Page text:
package info.devexchanges.otto;

import android.annotation.SuppressLint;
import android.content.BroadcastReceiver;
import android.content.Context;
import android.content.Intent;
import android.util.Log;

import java.text.SimpleDateFormat;
import java.util.Calendar;

public class InternetBroadcastReceiver extends BroadcastReceiver {

    public void onReceive(Context context, Intent intent) {
        String status;
        ConnectivityManager cm = (ConnectivityManager) context.getSystemService(Context.CONNECTIVITY_SERVICE);
        NetworkInfo activeNetwork = cm.getActiveNetworkInfo();
        if (activeNetwork == null) {
            status =  "DISCONNECTED";
        } else if (activeNetwork.isConnected()) {
            status = "CONNECTED";
        } else if (activeNetwork.isConnectedOrConnecting()) {
            status = "CONNECTING";
        } else status = "";

        Log.d("Broadcast", "status: " + status);

        // Get current time
        Calendar c = Calendar.getInstance();
        SimpleDateFormat df = new SimpleDateFormat("dd-MMM-yyyy:HH:mm:ss");
        String formattedDate = df.format(c.getTime());

        String eventData = "@" + formattedDate + ": device network state: " + status;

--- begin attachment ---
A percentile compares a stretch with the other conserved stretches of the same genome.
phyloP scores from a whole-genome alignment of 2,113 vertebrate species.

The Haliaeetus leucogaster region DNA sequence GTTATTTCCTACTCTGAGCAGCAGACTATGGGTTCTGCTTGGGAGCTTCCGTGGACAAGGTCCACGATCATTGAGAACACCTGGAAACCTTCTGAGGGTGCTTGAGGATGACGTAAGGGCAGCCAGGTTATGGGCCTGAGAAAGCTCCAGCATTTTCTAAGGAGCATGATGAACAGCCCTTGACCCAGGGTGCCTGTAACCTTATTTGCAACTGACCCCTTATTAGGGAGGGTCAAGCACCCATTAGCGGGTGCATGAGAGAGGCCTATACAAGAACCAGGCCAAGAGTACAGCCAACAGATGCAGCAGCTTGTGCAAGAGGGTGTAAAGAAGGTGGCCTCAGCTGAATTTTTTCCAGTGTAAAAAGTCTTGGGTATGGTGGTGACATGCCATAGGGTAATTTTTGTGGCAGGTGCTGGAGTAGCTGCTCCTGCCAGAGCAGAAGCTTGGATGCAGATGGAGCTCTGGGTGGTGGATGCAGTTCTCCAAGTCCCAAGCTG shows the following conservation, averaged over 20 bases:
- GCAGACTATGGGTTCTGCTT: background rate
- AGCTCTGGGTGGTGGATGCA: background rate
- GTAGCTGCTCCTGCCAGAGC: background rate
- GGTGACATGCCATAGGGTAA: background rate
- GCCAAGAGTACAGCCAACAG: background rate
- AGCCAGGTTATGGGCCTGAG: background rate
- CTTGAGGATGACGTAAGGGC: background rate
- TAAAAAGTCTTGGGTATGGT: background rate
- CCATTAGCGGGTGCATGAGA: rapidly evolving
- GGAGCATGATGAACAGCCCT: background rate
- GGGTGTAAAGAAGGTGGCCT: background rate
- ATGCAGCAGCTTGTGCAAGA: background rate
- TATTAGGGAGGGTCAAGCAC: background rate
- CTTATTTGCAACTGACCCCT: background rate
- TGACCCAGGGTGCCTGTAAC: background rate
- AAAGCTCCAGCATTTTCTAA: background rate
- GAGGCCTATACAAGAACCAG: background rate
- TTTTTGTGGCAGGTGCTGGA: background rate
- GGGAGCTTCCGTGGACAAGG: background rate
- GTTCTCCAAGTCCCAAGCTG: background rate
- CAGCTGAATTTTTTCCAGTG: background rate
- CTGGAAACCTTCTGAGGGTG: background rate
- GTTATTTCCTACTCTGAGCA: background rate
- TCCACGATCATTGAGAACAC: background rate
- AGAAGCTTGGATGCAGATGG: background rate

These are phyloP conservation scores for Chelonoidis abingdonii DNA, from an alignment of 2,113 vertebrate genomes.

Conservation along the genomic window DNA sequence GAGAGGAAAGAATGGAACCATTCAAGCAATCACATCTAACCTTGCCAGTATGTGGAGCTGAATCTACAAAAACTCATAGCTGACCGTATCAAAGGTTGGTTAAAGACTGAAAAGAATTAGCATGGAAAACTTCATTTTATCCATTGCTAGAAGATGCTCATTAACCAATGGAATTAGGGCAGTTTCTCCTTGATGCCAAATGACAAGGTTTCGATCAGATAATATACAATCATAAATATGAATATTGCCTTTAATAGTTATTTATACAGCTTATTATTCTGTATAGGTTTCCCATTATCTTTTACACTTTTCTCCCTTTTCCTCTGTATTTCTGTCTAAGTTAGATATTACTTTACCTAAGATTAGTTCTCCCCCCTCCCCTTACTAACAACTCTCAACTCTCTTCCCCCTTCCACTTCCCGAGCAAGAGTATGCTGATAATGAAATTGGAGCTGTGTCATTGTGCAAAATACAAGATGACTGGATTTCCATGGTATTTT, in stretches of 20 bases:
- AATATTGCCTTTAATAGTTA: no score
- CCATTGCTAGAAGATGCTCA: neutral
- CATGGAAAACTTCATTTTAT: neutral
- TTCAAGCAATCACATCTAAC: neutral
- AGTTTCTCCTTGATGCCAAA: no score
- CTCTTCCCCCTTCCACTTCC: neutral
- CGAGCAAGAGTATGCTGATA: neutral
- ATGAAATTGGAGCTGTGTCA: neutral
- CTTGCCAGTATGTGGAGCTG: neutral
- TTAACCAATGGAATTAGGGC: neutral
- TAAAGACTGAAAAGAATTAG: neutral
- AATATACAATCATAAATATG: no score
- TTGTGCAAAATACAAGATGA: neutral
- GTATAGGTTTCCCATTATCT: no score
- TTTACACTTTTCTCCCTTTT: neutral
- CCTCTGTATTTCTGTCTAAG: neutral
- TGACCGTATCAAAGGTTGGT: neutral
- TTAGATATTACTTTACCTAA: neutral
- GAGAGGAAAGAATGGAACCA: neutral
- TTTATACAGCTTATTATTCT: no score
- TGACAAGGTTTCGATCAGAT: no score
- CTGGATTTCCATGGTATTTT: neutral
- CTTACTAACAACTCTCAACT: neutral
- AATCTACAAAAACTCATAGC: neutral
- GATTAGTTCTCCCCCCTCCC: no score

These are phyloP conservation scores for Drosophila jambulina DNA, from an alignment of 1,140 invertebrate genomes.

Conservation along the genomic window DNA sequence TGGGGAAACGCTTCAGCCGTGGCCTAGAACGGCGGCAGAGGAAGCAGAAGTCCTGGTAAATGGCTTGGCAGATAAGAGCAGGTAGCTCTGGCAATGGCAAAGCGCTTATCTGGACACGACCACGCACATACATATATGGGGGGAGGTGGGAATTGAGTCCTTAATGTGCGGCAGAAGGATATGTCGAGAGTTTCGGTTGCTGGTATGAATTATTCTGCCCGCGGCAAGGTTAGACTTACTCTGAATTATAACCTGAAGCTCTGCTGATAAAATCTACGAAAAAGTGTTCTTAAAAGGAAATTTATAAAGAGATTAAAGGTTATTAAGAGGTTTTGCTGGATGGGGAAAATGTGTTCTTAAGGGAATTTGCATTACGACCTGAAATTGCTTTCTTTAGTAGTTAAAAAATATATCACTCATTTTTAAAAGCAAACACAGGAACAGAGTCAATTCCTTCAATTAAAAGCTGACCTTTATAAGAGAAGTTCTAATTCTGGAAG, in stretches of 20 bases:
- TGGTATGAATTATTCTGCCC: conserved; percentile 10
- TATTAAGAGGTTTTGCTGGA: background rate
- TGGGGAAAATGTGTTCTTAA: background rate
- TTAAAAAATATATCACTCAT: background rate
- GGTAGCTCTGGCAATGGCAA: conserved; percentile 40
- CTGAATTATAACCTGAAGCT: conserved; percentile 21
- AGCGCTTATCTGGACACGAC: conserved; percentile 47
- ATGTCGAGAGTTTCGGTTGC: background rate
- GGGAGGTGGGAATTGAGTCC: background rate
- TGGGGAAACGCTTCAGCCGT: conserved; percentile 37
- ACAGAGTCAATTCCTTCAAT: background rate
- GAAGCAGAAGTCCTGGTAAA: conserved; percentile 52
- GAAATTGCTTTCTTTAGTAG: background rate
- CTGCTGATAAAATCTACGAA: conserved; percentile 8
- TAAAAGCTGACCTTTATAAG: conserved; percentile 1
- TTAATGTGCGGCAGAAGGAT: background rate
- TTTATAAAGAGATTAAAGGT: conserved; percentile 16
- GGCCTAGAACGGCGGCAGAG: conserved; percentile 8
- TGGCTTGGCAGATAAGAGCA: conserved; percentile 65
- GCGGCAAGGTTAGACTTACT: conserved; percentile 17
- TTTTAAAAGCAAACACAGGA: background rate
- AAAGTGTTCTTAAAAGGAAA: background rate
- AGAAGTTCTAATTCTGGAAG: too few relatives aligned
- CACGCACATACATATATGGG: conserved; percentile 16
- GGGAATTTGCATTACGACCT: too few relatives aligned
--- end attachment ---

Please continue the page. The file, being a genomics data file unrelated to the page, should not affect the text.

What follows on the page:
// Post the event with this line
        MyApplication.getInstance().post(new TransferData(eventData));

Register and unregister for events

    This process is usually in UI thread, mean in your Activities or Fragments. Event registration is done via the @Subcribe annotation on a public single parameter method. The method parameter is the event key, i.e., if such an data type is send via the Otto event bus the method is called.
Event receivers must register via the register() method of the Bus class.
    In this sample project, receiving Activity code simple like this:
package info.devexchanges.otto;

import android.annotation.SuppressLint;
import android.content.BroadcastReceiver;
import android.content.IntentFilter;
import android.os.Bundle;
import android.util.Log;
import android.widget.TextView;

import com.squareup.otto.Subscribe;

public class MainActivity extends AppCompatActivity {

    private BroadcastReceiver broadcastReceiver;
    private TextView textView;

    protected void onCreate(Bundle savedInstanceState) {
        textView = (TextView) findViewById(;